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Schur, M. (1962). The Theory of the Parent-Infant Relationship—Contributions to Discussion. Int. J. Psycho-Anal., 43:243-245.

(1962). International Journal of Psycho-Analysis, 43:243-245

The Theory of the Parent-Infant Relationship—Contributions to Discussion Related Papers

Max Schur


During recent decades the development of early object relationships has been in the centre of interest not alone among psycho-analysts but also students of other branches of developmental psychology. There is a common theme in all this work, which can be summarized as follows:

a. The development of object relations is a circular process, depending on a well-balanced interplay between infant and mother (or a mother-surrogate).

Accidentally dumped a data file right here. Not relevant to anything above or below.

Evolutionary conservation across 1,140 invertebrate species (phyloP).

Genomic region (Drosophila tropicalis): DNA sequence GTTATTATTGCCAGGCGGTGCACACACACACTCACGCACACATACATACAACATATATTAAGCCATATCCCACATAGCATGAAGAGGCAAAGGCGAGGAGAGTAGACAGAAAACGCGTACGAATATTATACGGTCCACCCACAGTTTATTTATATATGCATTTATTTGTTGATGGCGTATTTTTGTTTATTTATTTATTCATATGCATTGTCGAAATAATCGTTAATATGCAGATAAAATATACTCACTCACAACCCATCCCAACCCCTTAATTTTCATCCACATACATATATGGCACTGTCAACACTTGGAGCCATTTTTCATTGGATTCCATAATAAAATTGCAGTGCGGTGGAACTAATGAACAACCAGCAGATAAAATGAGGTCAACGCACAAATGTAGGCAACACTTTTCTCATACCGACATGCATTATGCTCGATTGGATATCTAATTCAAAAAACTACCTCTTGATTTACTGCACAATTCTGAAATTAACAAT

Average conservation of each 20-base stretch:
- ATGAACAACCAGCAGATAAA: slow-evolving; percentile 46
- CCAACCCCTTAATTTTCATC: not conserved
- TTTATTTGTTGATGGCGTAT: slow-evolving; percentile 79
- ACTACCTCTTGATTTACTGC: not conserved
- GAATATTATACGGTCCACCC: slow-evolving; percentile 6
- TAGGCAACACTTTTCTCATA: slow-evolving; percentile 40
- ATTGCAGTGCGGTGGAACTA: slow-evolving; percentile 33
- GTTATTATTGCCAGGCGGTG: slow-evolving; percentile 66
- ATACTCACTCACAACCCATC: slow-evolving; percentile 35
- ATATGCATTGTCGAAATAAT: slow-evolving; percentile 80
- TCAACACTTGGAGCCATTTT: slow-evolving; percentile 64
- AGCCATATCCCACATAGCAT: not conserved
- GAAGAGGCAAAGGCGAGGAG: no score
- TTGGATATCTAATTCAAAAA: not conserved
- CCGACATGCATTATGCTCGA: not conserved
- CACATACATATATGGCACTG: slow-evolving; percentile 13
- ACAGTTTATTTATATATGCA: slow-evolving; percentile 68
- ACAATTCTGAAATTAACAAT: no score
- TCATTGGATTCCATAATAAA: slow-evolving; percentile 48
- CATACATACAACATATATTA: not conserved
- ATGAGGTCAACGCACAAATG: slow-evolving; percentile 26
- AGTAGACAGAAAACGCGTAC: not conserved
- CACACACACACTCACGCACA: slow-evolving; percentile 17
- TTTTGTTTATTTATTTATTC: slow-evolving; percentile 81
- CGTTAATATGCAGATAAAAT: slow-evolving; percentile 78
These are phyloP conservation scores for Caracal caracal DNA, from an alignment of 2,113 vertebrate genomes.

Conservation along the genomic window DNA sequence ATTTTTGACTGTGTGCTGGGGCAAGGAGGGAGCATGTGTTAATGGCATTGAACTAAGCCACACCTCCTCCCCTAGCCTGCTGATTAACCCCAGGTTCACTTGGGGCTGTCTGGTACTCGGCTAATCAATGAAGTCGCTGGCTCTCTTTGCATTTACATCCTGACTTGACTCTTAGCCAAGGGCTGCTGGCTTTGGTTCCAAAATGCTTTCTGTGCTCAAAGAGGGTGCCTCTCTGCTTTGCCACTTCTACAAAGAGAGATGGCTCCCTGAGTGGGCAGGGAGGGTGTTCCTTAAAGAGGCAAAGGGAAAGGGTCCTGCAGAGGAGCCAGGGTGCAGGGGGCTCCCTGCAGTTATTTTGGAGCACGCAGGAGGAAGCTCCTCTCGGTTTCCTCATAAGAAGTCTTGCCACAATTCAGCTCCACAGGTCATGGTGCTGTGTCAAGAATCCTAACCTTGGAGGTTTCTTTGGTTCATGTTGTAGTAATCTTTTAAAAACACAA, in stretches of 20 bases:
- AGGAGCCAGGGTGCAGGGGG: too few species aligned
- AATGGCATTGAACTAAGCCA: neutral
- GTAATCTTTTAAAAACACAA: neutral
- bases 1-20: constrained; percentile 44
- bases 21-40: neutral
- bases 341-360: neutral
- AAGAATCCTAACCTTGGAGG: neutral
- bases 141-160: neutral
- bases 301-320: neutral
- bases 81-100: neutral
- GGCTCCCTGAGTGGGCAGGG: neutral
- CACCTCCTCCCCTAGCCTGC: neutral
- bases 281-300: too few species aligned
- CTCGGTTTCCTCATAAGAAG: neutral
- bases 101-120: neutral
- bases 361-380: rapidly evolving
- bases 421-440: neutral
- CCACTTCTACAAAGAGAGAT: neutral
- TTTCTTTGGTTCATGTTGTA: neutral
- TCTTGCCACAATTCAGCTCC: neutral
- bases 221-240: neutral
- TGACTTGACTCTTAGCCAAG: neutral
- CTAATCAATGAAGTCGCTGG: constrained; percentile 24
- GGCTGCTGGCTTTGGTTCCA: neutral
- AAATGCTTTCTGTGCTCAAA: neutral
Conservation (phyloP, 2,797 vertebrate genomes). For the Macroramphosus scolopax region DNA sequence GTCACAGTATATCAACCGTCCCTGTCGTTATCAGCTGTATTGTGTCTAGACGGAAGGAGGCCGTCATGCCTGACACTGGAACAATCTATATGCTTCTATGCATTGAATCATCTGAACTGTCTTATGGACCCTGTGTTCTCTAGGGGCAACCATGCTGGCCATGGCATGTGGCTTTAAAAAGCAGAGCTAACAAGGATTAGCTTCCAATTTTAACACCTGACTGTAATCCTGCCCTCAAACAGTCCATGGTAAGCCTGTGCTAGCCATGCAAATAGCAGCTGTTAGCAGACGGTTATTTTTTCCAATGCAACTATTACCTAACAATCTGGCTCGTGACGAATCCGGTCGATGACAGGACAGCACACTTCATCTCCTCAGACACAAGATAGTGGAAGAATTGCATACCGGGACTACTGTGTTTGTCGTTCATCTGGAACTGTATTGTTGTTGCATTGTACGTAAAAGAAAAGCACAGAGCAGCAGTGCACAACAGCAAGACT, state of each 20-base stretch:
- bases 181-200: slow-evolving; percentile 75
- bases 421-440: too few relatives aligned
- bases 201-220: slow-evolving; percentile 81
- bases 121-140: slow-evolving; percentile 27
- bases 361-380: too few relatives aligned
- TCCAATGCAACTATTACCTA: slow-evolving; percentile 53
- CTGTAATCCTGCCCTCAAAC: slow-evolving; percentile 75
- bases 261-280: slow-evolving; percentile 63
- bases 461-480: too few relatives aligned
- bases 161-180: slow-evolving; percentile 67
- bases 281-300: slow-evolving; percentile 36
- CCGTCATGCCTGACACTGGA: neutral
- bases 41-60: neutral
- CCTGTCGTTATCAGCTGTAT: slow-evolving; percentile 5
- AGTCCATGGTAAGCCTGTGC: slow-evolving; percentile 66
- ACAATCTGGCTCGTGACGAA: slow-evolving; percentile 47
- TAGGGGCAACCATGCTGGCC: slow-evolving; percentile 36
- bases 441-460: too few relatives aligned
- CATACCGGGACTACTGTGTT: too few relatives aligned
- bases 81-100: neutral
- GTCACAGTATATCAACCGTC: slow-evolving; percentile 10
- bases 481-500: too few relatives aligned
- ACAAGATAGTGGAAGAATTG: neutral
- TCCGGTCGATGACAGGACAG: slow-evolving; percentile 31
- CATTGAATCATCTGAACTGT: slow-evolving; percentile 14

b. Specifically, there is more or less general agreement that on the one hand learning, or what we call 'structure formation', is greatly dependent on early object relationship, and that on the other hand the nature of this object relationship depends on the endowment, growth, maturation, and structure development of the infant as well as on the response of the environment, mainly the mother, to the infant.

c. There is also an increasing conviction that this circular process starts at birth; moreover, as Greenacre has emphasized, and some American psycho-biologists have shown, some 'learning' may begin even in utero.

d. There is an ever-growing need to correlate the manifold facets of the biological endowment of the infant with its psychological development in general, and specifically with the development of object relationships. The main part of Greenacre's paper was devoted to this point, on which I would like to add some remarks.

Winnicott used the term dependence as the key-word of his study. Freud's term 'helplessness', which he used for instance in Inhibitions, Symptoms and Anxiety (5), is even more poignant.

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